They hear what the history professor is saying. Even to the point of agreement over the sentiment that writing is a form of torture. But then they sit down and write anything and everything that comes to mind for two straight weeks in order to practice writing.

I, however, would shut down and close up shop. They are the experts. They must be right.

But not anymore. Never again.

Here I am blogging because no one has to give you permission to blog. You just start writing. No one gives you permission to read a ton of influential books in a very short time frame. You just read them, and reading improves your writing exponentially (it really does).

And then get this. Writing continuously over and over and over makes you a better writer. Which is why I write a journal at 5am every morning.

And jazz guitar? Well that was tough to begin with. But guitar? Not so tough. I was really good but just needed to keep at it. I played my guitar more in the past year than I did in the previous six years combined. If my music teachers ever found out I played my guitar so little for such a long time they would freak out. Well they get the opportunity to if they read this.

But not anymore. Never again.

Never again do I allow critique to be the end. Never again do I allow a door to stop me.

It’s not me the experts are crushing. It’s simply a challenge to double down, work harder, come back again but better.

One person out of billions said my writing is torturous more than a decade ago. Oh well.

Remember The Actual Lesson

It’s an all too familiar story. In fact I’ll shorten the setup.

  • College undergrad is walking around aimlessly on campus.
  • Doesn’t know what they will major in, which of course, determines the rest of their entire lives.
  • Wanders into the department doors of a subject matter they’ve never heard of but by title alone sounds very intriguing.

There I was, standing in the Urban Studies department office, no more than a glorified windowless closet in the main campus’s equivalent of a high school building. Urban studies. Hmmm, I wonder what this is. I mean, I picked up the pamphlet a couple times, and I knew I loved tall buildings, main streets, and walkability before I knew walkability was a word.20171009_102936

The undergrad director at the time was in his office and gladly welcomed my unannounced visit. After stating what could be the most repeatable line any college professor hears, “hi, my name is ____, and I have no idea what I am majoring in,” this professor launches. I mean, he must have either been caffeinated or just waiting for this moment. I’m certain there’s no way I was the first to do this to him. But what followed gave me the sense he was just muddling through his day until I showed up.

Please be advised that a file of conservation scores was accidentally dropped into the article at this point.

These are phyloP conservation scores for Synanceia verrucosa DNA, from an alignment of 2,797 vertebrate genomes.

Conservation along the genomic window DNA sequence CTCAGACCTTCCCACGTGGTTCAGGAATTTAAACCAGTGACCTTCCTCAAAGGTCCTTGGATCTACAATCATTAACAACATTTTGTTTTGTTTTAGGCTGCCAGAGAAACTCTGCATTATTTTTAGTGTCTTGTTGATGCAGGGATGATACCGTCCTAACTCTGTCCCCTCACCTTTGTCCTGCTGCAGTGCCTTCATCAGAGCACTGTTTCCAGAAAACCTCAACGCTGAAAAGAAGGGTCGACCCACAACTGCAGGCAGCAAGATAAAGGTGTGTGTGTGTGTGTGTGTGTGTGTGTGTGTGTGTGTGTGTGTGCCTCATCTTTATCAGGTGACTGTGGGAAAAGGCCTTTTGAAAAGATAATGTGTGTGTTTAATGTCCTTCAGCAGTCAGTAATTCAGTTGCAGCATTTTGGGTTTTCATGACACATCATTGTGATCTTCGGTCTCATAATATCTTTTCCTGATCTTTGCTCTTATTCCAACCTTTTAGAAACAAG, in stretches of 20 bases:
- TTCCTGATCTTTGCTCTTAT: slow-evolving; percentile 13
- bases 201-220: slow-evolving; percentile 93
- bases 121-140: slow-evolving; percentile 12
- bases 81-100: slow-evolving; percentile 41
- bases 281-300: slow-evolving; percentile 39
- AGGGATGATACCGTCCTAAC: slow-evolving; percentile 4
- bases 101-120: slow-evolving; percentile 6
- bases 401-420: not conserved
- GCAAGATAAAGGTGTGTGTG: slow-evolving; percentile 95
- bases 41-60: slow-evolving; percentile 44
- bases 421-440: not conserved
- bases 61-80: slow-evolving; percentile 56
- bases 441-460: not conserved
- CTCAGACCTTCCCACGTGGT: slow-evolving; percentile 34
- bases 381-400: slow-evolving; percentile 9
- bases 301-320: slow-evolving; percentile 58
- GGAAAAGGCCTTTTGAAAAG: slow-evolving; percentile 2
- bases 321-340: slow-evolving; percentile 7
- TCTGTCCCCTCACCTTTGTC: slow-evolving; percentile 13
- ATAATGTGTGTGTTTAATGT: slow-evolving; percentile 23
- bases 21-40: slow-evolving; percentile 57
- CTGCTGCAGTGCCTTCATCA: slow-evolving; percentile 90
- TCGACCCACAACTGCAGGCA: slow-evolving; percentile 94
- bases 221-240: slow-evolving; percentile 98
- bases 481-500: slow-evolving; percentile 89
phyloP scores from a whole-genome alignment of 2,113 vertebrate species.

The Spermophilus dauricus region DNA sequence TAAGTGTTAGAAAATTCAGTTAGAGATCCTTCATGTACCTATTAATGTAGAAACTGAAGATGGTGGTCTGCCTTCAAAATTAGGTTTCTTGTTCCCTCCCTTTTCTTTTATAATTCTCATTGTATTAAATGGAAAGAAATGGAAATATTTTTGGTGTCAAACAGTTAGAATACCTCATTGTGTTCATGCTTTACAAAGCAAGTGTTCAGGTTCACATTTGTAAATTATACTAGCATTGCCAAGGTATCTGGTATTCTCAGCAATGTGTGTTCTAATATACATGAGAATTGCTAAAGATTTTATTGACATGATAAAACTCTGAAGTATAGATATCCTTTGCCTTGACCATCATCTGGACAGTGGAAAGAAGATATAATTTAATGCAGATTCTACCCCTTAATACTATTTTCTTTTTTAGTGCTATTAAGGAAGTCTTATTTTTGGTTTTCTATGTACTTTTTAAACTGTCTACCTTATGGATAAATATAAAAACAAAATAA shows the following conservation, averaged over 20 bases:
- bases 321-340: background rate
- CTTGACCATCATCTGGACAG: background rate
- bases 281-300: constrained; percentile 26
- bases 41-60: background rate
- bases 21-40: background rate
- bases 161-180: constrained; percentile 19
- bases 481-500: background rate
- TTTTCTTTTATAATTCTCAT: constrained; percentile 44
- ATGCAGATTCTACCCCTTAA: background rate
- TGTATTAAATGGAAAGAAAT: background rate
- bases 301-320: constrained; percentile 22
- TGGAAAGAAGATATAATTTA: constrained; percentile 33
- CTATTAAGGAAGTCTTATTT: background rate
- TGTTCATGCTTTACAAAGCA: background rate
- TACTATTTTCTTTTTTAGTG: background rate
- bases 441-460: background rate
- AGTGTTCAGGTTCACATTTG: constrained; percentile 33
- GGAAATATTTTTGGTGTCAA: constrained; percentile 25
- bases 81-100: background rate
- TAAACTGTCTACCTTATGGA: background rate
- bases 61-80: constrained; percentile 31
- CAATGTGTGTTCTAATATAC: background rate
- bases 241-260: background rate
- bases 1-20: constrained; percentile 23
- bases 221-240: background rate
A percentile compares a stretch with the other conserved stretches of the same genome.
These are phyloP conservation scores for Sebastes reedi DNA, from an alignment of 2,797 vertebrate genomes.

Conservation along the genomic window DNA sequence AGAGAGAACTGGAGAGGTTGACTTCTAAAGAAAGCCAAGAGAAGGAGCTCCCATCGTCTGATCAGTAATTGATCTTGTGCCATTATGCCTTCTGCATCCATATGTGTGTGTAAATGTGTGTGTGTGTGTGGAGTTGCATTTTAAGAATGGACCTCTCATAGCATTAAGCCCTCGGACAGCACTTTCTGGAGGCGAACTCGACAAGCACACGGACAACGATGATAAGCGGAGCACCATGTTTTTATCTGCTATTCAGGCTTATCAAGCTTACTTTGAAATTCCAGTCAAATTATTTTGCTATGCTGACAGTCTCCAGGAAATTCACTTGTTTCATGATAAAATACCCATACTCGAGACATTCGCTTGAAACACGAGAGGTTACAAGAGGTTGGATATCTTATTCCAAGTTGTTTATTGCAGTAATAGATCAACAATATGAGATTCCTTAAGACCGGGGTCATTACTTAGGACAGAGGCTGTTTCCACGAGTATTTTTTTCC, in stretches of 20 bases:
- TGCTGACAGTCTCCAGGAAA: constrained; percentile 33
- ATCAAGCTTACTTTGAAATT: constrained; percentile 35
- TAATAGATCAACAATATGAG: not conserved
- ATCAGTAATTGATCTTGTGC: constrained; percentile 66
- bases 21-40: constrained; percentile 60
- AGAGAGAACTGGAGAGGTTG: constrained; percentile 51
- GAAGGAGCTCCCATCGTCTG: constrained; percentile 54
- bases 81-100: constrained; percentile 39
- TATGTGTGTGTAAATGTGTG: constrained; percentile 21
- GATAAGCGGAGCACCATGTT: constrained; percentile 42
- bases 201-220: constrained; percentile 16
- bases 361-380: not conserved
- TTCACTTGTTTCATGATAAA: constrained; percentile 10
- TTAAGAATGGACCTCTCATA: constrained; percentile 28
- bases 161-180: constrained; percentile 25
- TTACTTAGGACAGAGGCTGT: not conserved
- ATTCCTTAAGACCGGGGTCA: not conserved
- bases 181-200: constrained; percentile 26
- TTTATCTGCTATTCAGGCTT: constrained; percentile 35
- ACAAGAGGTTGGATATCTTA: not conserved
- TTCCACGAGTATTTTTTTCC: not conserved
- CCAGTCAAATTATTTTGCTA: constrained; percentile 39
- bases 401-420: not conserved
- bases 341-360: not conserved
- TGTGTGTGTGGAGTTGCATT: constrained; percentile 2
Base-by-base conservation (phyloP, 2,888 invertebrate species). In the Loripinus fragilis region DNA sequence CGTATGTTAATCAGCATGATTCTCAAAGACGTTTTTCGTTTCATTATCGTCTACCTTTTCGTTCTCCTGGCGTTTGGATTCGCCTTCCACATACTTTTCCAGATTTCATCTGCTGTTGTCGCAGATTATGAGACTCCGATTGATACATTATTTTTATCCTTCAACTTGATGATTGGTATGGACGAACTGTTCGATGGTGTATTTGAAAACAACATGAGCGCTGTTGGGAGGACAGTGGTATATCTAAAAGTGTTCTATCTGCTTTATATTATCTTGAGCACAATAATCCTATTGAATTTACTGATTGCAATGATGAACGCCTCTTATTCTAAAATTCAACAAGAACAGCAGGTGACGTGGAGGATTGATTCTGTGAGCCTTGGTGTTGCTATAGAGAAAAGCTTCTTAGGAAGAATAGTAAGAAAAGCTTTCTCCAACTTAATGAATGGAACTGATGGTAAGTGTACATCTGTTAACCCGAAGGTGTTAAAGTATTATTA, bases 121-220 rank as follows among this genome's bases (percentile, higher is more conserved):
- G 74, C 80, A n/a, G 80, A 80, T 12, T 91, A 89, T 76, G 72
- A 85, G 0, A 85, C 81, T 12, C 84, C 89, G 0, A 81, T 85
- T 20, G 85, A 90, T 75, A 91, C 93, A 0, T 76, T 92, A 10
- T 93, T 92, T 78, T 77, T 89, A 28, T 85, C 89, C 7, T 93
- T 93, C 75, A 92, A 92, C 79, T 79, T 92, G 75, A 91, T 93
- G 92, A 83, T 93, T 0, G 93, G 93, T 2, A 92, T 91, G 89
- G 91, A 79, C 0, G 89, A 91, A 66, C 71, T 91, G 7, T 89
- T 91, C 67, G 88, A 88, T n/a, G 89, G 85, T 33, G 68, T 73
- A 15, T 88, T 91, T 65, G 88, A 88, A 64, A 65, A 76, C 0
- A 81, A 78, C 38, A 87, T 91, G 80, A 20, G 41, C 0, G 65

A few things were said about urban studies. Maybe a couple. I think you’re obligated to at least address a person’s direct question at first to be polite.

Then he started to make his transition. It flowed rather naturally. Although, as I would discover later on after taking a course with him, he had indeed been preparing.

His message to me, paraphrased:

Do you want to change the world? Do you want to make an impact? People like Martin Luther King Jr, Mother Teresa and Mahatma Gandhi changed the world by finding something bigger than themselves and throwing their all into it. Something they couldn’t direct on their own, but something they certainly could bring hope to others by their actions. Do you want to do something lasting which changes the lives in your own life?

I don’t think we actually came back to urban studies after that. He may have handed me the brochure.

All I knew while he was talking was this: I need to take any course I can with this guy. If this is how he is when I just waltz into his office, I can only imagine what a class is like.

Not long after I signed up for the co-major of urban studies. A co-major meaning it didn’t have enough core classes to be a full major, so I still needed to pick a major.

Which he then suggested something audacious. Pick something I really like. What a strange concept. So I picked history because I love, love, love history. I also loved seeing the faces people would make after I told them I was in college and they asked “what is your major?” My answer made their starting smile which read ‘good for you kid, being responsible and stuff by going to college’ turn to shear terror of ‘God bless your soul and future career.’

I figured I would go on and obtain a masters in urban planning (which I would). But here is what I neglected.

Somewhere along the way I allowed his message to be hijacked by all the usual trappings. His message to me that day was not ‘sign up to urban studies.’ His message was ‘change the world you live in, help people in your life, and grow into the person you really need to become.’

It wasn’t go get your masters in urban planning.

It was go do what you like and help others while you’re at it.